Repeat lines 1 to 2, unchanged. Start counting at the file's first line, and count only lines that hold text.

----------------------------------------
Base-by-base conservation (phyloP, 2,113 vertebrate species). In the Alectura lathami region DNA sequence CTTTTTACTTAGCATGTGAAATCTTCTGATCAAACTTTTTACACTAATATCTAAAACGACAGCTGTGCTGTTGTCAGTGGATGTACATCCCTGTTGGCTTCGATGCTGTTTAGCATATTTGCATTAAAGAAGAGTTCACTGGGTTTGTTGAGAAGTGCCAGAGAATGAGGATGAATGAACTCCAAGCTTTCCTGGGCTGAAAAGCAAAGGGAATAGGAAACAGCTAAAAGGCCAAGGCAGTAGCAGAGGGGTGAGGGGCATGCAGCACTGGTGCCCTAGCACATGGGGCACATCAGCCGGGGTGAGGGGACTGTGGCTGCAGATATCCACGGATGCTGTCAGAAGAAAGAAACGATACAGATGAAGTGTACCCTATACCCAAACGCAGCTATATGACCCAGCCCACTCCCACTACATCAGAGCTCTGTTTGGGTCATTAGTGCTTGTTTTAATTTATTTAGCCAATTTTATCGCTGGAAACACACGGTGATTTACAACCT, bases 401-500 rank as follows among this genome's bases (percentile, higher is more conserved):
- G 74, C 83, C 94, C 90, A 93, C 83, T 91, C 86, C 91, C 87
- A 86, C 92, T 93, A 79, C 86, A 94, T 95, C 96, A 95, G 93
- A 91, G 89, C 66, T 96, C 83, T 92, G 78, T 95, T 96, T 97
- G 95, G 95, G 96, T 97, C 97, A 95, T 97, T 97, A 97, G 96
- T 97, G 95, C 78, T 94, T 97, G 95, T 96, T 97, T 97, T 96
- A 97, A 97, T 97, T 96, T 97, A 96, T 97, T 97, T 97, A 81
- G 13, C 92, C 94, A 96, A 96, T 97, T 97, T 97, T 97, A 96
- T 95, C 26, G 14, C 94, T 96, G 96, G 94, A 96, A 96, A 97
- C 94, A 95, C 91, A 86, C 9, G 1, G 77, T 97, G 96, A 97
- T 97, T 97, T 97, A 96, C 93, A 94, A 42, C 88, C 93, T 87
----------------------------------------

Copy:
Base-by-base conservation (phyloP, 2,113 vertebrate species). In the Alectura lathami region DNA sequence CTTTTTACTTAGCATGTGAAATCTTCTGATCAAACTTTTTACACTAATATCTAAAACGACAGCTGTGCTGTTGTCAGTGGATGTACATCCCTGTTGGCTTCGATGCTGTTTAGCATATTTGCATTAAAGAAGAGTTCACTGGGTTTGTTGAGAAGTGCCAGAGAATGAGGATGAATGAACTCCAAGCTTTCCTGGGCTGAAAAGCAAAGGGAATAGGAAACAGCTAAAAGGCCAAGGCAGTAGCAGAGGGGTGAGGGGCATGCAGCACTGGTGCCCTAGCACATGGGGCACATCAGCCGGGGTGAGGGGACTGTGGCTGCAGATATCCACGGATGCTGTCAGAAGAAAGAAACGATACAGATGAAGTGTACCCTATACCCAAACGCAGCTATATGACCCAGCCCACTCCCACTACATCAGAGCTCTGTTTGGGTCATTAGTGCTTGTTTTAATTTATTTAGCCAATTTTATCGCTGGAAACACACGGTGATTTACAACCT, bases 401-500 rank as follows among this genome's bases (percentile, higher is more conserved):
- G 74, C 83, C 94, C 90, A 93, C 83, T 91, C 86, C 91, C 87